Then a third system developed, which Campbell calls an “ameliorative mythology.”

This worldview expresses the notion that through certain kinds of activity, a change can be brought about. Through prayer, or good deeds, or some other activity, one can change the basic principles, the fundamental [evil] preconditions of life. You affirm the world on condition that it follows your notion of what the world should be. This is like marrying someone in order to improve him or her—it is not marriage.

Campbell reminds us that this mythology “has come to us by way of the late stages in the biblical tradition and in the Christian tradition of the Fall and the Resurrection.”

One can confidently assume that primitive life featured frequent and devastating change: death and forced migration by disease, natural disaster, sudden attacks by other tribes or by wild animals. Pain, loss, and flight must have been frequent occurrences for these people. Yet their rituals and myths all reflect an affirmation of life—not only acceptance of change but “reconciliation with gratitude, with love, with recognition of the sweetness.”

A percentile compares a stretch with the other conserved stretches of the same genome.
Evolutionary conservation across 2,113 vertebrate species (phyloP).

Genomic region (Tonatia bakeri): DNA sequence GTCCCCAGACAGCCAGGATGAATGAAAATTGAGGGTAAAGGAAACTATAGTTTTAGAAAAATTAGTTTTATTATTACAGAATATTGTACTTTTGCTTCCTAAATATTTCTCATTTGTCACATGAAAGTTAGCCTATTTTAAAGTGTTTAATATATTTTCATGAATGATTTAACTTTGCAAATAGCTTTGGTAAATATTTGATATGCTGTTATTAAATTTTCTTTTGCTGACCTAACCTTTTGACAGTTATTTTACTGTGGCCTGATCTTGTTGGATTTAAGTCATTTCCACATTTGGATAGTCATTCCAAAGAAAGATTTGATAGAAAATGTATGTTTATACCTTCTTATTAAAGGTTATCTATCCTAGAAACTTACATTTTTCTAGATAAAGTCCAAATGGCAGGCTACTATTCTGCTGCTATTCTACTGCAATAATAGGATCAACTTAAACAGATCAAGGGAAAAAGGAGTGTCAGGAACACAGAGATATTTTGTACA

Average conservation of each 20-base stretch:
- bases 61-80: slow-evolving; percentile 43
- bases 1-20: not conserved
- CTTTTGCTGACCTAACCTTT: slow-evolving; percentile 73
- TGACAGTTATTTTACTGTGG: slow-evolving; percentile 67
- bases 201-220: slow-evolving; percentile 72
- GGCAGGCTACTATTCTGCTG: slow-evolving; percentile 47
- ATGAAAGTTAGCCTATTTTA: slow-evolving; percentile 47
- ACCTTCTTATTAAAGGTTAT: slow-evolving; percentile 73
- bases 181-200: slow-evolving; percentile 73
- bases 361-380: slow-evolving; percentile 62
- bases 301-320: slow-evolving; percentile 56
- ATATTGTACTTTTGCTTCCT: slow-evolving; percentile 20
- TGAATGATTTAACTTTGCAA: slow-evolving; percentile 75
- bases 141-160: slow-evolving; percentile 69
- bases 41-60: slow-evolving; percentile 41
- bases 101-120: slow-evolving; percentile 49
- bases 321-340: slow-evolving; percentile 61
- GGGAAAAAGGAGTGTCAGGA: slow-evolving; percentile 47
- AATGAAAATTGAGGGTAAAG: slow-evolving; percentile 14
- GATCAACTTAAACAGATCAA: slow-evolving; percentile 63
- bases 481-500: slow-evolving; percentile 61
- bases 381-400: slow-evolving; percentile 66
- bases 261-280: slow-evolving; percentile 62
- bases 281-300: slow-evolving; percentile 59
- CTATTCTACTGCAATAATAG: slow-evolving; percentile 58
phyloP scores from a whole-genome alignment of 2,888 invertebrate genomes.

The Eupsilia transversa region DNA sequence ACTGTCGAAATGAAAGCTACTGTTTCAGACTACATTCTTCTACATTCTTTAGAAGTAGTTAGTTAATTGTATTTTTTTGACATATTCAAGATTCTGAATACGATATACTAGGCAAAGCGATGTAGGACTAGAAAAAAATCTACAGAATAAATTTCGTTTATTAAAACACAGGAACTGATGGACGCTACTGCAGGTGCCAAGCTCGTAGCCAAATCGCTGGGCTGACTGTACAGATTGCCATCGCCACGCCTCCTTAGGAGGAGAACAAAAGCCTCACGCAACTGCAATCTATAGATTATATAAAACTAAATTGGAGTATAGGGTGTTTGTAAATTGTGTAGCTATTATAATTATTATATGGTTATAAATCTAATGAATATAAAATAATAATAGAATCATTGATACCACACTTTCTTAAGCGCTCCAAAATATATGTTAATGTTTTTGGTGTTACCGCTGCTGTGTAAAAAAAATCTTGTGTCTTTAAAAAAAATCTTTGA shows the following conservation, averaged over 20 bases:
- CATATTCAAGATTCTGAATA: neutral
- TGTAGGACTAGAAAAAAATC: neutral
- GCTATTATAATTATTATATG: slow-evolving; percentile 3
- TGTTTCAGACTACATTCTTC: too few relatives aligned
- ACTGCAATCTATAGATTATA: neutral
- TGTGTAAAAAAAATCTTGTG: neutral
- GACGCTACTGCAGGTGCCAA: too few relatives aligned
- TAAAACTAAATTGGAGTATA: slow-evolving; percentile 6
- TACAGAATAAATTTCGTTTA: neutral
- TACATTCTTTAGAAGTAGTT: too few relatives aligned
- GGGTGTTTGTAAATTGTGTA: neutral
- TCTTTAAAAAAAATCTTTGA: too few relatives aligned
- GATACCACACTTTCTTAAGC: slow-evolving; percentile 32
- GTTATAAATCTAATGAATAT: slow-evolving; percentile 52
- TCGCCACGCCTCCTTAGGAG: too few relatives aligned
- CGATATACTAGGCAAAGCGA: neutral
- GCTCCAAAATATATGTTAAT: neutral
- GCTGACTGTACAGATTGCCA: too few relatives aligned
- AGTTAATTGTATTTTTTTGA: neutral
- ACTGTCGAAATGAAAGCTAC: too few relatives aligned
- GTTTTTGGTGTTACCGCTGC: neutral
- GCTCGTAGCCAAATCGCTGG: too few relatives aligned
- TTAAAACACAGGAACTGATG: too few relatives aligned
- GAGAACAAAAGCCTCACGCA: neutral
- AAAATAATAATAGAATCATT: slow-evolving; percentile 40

I have recently been thinking about change because changes are taking place in my life. I have no control over these changes, yet instead of recognizing them as the gifts from God that they are, instead d of embracing them as part of life—and life is growth—I resist. Every year in my garden I see the beautifully fragrant lilac flowers, the miraculous roses with their lovely colours and their delicious scent, fall and die. The leaves on my gorgeous Japanese maple, so rich and vibrant in the spring and summer, die in the fall, leaving a bare framework of twigs to face the winter. These creatures of God do not resist the change; they accept everything. Yet I have not learned from them.